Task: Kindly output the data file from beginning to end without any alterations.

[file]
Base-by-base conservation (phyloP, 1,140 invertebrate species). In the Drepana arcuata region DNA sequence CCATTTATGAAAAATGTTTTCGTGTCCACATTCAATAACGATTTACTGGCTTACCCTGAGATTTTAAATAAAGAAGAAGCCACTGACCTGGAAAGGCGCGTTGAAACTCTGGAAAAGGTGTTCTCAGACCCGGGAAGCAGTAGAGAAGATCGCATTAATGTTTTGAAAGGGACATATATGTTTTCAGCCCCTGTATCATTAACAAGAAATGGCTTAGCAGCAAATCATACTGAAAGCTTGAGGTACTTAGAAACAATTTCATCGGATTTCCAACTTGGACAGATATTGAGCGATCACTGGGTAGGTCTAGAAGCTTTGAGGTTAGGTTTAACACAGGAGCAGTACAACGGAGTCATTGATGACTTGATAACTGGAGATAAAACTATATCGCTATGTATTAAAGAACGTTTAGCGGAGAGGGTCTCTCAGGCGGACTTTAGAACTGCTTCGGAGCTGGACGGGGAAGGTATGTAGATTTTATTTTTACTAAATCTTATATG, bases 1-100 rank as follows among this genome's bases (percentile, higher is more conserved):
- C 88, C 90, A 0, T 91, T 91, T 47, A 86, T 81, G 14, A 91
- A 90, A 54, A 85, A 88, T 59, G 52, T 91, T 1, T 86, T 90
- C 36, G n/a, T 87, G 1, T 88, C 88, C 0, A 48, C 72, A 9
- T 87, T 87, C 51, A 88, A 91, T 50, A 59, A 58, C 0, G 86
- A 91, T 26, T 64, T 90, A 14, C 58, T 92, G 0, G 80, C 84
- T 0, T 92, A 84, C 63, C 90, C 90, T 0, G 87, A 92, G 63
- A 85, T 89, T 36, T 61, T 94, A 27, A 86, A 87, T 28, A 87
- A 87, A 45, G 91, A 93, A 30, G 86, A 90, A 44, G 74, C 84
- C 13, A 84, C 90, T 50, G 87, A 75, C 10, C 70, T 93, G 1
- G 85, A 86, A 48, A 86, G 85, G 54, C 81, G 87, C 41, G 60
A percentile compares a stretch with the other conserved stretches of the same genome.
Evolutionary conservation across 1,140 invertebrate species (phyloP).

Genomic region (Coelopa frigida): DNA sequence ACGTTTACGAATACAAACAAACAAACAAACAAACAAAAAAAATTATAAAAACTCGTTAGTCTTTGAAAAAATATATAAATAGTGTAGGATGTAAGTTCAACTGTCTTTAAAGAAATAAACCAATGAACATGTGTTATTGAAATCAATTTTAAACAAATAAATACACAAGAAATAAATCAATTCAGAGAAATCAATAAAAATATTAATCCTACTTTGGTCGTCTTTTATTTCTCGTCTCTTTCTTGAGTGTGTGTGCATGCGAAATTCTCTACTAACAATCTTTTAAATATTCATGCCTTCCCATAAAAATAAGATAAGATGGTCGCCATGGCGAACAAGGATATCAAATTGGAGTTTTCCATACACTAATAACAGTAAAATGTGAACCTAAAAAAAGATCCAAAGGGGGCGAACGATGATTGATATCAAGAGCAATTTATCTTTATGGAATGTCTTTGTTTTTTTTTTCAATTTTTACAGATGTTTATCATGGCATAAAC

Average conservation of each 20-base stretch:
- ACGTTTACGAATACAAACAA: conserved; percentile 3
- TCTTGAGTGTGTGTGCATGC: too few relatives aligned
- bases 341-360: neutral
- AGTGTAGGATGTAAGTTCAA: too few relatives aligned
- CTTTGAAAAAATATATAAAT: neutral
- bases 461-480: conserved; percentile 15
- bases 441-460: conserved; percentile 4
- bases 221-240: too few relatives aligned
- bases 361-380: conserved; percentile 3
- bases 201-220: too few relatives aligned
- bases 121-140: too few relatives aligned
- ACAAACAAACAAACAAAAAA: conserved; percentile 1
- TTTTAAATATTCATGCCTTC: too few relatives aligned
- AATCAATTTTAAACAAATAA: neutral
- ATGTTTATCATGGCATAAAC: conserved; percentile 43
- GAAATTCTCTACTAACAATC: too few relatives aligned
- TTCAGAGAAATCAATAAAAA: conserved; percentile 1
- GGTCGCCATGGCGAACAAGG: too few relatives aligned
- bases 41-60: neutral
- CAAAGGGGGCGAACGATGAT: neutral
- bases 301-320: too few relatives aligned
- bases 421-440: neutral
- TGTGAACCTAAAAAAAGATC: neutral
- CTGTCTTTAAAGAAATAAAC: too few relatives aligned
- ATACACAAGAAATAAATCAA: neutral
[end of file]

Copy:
Base-by-base conservation (phyloP, 1,140 invertebrate species). In the Drepana arcuata region DNA sequence CCATTTATGAAAAATGTTTTCGTGTCCACATTCAATAACGATTTACTGGCTTACCCTGAGATTTTAAATAAAGAAGAAGCCACTGACCTGGAAAGGCGCGTTGAAACTCTGGAAAAGGTGTTCTCAGACCCGGGAAGCAGTAGAGAAGATCGCATTAATGTTTTGAAAGGGACATATATGTTTTCAGCCCCTGTATCATTAACAAGAAATGGCTTAGCAGCAAATCATACTGAAAGCTTGAGGTACTTAGAAACAATTTCATCGGATTTCCAACTTGGACAGATATTGAGCGATCACTGGGTAGGTCTAGAAGCTTTGAGGTTAGGTTTAACACAGGAGCAGTACAACGGAGTCATTGATGACTTGATAACTGGAGATAAAACTATATCGCTATGTATTAAAGAACGTTTAGCGGAGAGGGTCTCTCAGGCGGACTTTAGAACTGCTTCGGAGCTGGACGGGGAAGGTATGTAGATTTTATTTTTACTAAATCTTATATG, bases 1-100 rank as follows among this genome's bases (percentile, higher is more conserved):
- C 88, C 90, A 0, T 91, T 91, T 47, A 86, T 81, G 14, A 91
- A 90, A 54, A 85, A 88, T 59, G 52, T 91, T 1, T 86, T 90
- C 36, G n/a, T 87, G 1, T 88, C 88, C 0, A 48, C 72, A 9
- T 87, T 87, C 51, A 88, A 91, T 50, A 59, A 58, C 0, G 86
- A 91, T 26, T 64, T 90, A 14, C 58, T 92, G 0, G 80, C 84
- T 0, T 92, A 84, C 63, C 90, C 90, T 0, G 87, A 92, G 63
- A 85, T 89, T 36, T 61, T 94, A 27, A 86, A 87, T 28, A 87
- A 87, A 45, G 91, A 93, A 30, G 86, A 90, A 44, G 74, C 84
- C 13, A 84, C 90, T 50, G 87, A 75, C 10, C 70, T 93, G 1
- G 85, A 86, A 48, A 86, G 85, G 54, C 81, G 87, C 41, G 60
A percentile compares a stretch with the other conserved stretches of the same genome.
Evolutionary conservation across 1,140 invertebrate species (phyloP).

Genomic region (Coelopa frigida): DNA sequence ACGTTTACGAATACAAACAAACAAACAAACAAACAAAAAAAATTATAAAAACTCGTTAGTCTTTGAAAAAATATATAAATAGTGTAGGATGTAAGTTCAACTGTCTTTAAAGAAATAAACCAATGAACATGTGTTATTGAAATCAATTTTAAACAAATAAATACACAAGAAATAAATCAATTCAGAGAAATCAATAAAAATATTAATCCTACTTTGGTCGTCTTTTATTTCTCGTCTCTTTCTTGAGTGTGTGTGCATGCGAAATTCTCTACTAACAATCTTTTAAATATTCATGCCTTCCCATAAAAATAAGATAAGATGGTCGCCATGGCGAACAAGGATATCAAATTGGAGTTTTCCATACACTAATAACAGTAAAATGTGAACCTAAAAAAAGATCCAAAGGGGGCGAACGATGATTGATATCAAGAGCAATTTATCTTTATGGAATGTCTTTGTTTTTTTTTTCAATTTTTACAGATGTTTATCATGGCATAAAC

Average conservation of each 20-base stretch:
- ACGTTTACGAATACAAACAA: conserved; percentile 3
- TCTTGAGTGTGTGTGCATGC: too few relatives aligned
- bases 341-360: neutral
- AGTGTAGGATGTAAGTTCAA: too few relatives aligned
- CTTTGAAAAAATATATAAAT: neutral
- bases 461-480: conserved; percentile 15
- bases 441-460: conserved; percentile 4
- bases 221-240: too few relatives aligned
- bases 361-380: conserved; percentile 3
- bases 201-220: too few relatives aligned
- bases 121-140: too few relatives aligned
- ACAAACAAACAAACAAAAAA: conserved; percentile 1
- TTTTAAATATTCATGCCTTC: too few relatives aligned
- AATCAATTTTAAACAAATAA: neutral
- ATGTTTATCATGGCATAAAC: conserved; percentile 43
- GAAATTCTCTACTAACAATC: too few relatives aligned
- TTCAGAGAAATCAATAAAAA: conserved; percentile 1
- GGTCGCCATGGCGAACAAGG: too few relatives aligned
- bases 41-60: neutral
- CAAAGGGGGCGAACGATGAT: neutral
- bases 301-320: too few relatives aligned
- bases 421-440: neutral
- TGTGAACCTAAAAAAAGATC: neutral
- CTGTCTTTAAAGAAATAAAC: too few relatives aligned
- ATACACAAGAAATAAATCAA: neutral